So should “The Gatekeepers.” Forget the modifier.
Movie Review: Not Fade Away (2012)
There’s an early scene in “Not Fade Away,” written and directed by David Chase, the creator of “The Sopranos,” which encapsulates much of what we are about to see.
It begins with three teenagers on a summer night in 1964 hanging behind a curbside sewer grating and bemoaning their existence in general and lack of girls in particular. The smallest one, Douglas (John Magaro), says the following:
Nothing has ever worked for me. I got this skinny physique. I got this skuzzy complexion.
CUT TO: The Rolling Stones singing “I Just Want to Make Love to You” on Hollywood Palace.
Great transition. The Stones provide Doug with an answer not only on how to get girls, with his skinny physique and skuzzy complexion, but what to do with his life. He can become a musician. He can join a band. He can become … a rock star.
More, Chase keeps the camera rolling, as it were, so we see the cultural divide the music and the hair engender. Doug’s father, Pat (James Gandolfini), watching the show with his bowl of ice cream after a day of work, looks positively disgusted by the Stones, and his reaction is echoed by, of all people, the host of Hollywood Palace, Dean Martin, who says, “Rolling Stones! Aren’t they great?” and then rolls his eyes to laughter from the crowd. He adds:
They’re going to leave right after the show for London. They’re going to challenge the Beatles to a hair pulling contest.
More laughter from the crowd and a conspiratorial smile from Pat. But their world is about to change.
“Not Fade Away,” which became the Stones’ first hit stateside, is about a band, Doug’s, that not only faded away but barely formed in the first place. It’s a slice of life about the haphazard path life can take. It’s universal in this regard, but, because it’s culled from Chase’s past, it’s specific to place (New Jersey) and time: that moment when everything the greatest generation strived for was upended by their children, the boomer generation, for whom it was striven, and who had in them an unreal idealism and an overwhelming sense of privilege.
It starts out about a girl, Grace Dietz (Bella Heathcote, looking very Heather Graham circa 1998), who is always in Doug’s sites but out of his reach, not to mention out of his league. But time is on his side. Doug is asked to join the band of his friend, Gene (Jack Huston), who has a bit of a following, as its drummer; then he has to take over lead vocals when Gene, smoking pot, swallows a roach. Doug does well. In fact, he does better than Gene. A source of future conflict. His hair grows out and frizzes, he starts wearing Cuban-heel boots, he begins to look more and more like “Don’t Look Back”-era Bob Dylan. And he gets Grace.
Then he blows it, of course. She has a past? She sucked whose what? He gets into fights with his father, while his mother, Antoinette (Molly Price), an early version of Livia Soprano, is forever crossing herself. The Vietnam War is brought up, and each side takes the most inane position. It’s ill-informed pragmatism vs. lofty idealism. Is that part of the problem with the movie? We get inanity from both sides of the generation gap. Meanwhile, the best version of both sides is represented by the same family: Doug and his father. Everyone else can go to hell.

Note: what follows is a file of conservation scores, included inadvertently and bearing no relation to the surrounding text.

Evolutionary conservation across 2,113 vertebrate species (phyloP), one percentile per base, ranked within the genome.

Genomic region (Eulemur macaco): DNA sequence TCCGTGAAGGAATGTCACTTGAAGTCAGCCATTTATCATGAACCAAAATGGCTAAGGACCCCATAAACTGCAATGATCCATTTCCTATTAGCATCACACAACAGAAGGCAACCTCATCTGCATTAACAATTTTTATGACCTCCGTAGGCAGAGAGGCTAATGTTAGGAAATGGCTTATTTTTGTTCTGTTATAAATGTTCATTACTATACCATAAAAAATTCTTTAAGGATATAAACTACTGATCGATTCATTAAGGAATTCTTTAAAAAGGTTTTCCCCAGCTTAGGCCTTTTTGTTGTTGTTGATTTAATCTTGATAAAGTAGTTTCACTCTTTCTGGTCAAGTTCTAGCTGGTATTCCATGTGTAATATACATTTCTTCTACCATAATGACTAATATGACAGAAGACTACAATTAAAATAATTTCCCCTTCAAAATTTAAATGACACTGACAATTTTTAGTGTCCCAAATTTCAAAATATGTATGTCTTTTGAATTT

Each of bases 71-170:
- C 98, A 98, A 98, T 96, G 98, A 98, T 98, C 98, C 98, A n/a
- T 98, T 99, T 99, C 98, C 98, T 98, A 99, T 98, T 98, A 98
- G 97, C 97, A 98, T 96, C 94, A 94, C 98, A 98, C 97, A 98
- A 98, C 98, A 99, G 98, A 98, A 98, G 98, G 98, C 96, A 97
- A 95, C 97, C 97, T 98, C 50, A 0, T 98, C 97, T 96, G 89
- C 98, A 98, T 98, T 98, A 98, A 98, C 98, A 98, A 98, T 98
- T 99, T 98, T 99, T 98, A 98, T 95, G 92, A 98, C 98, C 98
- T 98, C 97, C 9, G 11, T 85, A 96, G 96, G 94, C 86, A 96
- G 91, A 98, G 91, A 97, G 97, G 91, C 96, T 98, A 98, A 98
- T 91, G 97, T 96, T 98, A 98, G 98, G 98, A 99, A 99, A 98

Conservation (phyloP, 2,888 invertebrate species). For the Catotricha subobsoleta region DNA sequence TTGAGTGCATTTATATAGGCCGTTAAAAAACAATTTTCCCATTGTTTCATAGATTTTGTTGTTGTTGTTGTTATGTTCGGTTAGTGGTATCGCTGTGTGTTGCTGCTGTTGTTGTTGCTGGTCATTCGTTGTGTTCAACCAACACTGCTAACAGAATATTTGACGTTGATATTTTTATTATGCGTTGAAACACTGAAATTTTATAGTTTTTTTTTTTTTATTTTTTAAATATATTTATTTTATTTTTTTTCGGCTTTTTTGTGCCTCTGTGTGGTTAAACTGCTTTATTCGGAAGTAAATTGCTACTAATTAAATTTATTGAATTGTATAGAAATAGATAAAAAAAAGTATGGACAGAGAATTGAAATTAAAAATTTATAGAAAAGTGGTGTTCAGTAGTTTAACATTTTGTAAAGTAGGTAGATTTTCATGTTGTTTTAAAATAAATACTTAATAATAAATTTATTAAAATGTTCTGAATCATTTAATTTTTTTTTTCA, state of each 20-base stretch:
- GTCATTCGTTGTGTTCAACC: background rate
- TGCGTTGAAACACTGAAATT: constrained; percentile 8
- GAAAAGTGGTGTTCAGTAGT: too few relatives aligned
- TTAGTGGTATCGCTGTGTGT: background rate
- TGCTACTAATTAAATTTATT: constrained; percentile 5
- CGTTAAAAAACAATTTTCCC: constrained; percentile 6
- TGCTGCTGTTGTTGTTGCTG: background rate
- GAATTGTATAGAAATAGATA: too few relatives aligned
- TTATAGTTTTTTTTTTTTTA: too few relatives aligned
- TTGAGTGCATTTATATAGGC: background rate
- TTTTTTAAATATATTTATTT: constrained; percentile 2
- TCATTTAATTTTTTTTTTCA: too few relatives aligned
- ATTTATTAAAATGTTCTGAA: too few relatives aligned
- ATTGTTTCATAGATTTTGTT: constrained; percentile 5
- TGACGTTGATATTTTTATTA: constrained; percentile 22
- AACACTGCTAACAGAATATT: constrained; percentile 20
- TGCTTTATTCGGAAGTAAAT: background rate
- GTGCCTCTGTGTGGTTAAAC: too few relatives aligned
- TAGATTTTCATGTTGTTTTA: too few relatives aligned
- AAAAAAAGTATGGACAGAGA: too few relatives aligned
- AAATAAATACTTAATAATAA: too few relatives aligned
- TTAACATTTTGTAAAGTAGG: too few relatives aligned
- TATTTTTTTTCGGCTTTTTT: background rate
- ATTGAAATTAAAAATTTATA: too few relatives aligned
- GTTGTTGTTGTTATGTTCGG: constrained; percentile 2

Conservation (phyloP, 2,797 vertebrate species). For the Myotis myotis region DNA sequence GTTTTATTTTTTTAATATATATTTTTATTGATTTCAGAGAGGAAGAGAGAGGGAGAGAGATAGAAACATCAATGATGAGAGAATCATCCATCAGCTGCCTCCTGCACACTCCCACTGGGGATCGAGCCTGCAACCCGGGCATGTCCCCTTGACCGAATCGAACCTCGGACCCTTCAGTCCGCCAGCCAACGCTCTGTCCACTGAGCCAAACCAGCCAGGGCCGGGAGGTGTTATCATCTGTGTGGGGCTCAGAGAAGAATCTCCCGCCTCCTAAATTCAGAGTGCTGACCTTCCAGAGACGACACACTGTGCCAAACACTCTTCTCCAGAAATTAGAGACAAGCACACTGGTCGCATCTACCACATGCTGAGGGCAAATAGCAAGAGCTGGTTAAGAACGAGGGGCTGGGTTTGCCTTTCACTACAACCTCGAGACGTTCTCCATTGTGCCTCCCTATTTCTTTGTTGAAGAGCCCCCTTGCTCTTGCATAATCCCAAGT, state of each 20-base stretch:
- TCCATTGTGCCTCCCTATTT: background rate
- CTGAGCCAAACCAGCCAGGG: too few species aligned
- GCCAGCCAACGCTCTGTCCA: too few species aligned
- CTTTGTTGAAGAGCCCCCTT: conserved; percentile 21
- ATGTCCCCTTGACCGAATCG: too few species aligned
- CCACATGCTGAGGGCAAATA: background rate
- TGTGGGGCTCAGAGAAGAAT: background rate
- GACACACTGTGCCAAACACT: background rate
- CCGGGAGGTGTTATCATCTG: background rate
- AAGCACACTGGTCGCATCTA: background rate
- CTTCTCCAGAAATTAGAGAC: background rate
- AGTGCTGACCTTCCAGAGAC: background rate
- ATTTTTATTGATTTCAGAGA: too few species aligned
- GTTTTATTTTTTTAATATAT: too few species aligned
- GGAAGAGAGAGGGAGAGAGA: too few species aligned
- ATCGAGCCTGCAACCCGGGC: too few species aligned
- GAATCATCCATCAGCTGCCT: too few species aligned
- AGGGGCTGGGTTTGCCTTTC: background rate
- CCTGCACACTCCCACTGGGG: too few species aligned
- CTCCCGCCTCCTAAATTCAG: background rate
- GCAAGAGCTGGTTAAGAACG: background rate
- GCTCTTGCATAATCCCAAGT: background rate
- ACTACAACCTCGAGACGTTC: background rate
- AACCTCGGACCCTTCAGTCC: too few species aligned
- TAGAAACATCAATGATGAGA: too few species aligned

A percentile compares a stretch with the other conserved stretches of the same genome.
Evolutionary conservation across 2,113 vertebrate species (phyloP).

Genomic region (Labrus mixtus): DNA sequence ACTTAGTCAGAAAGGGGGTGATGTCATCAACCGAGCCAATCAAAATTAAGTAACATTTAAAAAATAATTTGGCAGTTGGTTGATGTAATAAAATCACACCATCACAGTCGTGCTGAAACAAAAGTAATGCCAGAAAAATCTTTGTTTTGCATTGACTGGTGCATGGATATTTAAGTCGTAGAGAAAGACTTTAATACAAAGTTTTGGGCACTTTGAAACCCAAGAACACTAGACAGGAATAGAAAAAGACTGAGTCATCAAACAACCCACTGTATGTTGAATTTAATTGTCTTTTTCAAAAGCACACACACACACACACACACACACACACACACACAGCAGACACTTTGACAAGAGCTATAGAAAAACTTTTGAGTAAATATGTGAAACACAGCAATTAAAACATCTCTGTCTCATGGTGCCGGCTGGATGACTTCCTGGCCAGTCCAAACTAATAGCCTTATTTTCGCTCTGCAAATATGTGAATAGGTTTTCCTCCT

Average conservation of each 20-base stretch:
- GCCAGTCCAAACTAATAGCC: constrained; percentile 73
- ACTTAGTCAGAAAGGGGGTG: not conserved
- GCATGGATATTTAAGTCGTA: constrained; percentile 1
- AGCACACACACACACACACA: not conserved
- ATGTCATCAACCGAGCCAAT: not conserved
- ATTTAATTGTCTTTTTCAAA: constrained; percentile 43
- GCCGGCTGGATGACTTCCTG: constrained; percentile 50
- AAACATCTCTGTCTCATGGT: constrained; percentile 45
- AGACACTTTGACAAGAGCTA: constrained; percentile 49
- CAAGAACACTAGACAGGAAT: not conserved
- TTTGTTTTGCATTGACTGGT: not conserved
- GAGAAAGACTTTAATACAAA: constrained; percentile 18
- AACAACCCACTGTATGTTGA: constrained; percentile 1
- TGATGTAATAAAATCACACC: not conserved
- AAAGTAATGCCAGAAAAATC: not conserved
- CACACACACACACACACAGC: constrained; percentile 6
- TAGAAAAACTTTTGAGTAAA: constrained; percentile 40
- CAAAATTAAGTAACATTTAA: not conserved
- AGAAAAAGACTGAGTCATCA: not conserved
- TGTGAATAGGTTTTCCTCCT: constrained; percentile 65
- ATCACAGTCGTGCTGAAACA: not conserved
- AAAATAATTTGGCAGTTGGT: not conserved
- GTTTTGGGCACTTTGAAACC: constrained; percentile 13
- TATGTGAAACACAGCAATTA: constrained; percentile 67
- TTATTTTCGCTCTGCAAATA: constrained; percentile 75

Pat is a sympathetic figure here: hair-trigger temper, sure, but hard-working, suffering cancer in silence, and sticking by his crazy wife. Doug takes the best of his father, his work ethic, and tries to push the band toward success; but his mates already have an idea of what they are and what they will be. Gene keeps wanting to do covers because that’s what “his fans” like, but he says it at his day job doing itinerant construction. Meanwhile, Wells (Will Brill) has the stages of the band’s success already worked out in his mind. He reminds me of members of the band Visiting Day from a first-season episode of “The Sopranos,” who talk about which of their lousy songs will be their first hit and which will be the second. They, and he, are about to go nowhere but in their minds.
As a slice of life, a slice of culture, and as cinematic memoir, “Not Fade Away” reminds me of a not-quite-as-resonant version of Olivier Assayas’ “Apres Mai.” Assayas’ counterpart, Gilles (ClémentMétayer), goes from would-be revolutionary and into film production, while Chase’s pursues rock ‘n’ roll dreams until he cuts out for California and film school. The movie is about why the first dream doesn’t happen from the perspective of the second dream, which happened.
It’s a good movie, evocative, with great music and production values. Why doesn’t it quite work? Do we get too much of Grace’s crazy sister, Joy, and their central-casting square and conservative parents (Christopher McDonald in plaid golf pants)? The bookending narration, provided by Doug’s sister Evelyn (Meg Guzulescu), feels unnecessary, too, and her final ‘60s-era dance, in the middle of the Sunset Strip, while fun, doesn’t exactly illuminate. Maybe we needed a greater focus on Doug and Pat. There are moments when Pat looks at his son, sprouting hair like a chia pet, and has no idea who he is. We feel the same.
Movie Review: Go Grandriders (2012)
The most interesting aspect of “Go Grandriders” for me is less the tour of the coast of Taiwan—as 17 geriatrics, averaging 81 years old, ride motorbikes from Taichung, south along the west coast, and north along the east coast—than the stories they tell. Particularly the World War II-era stories.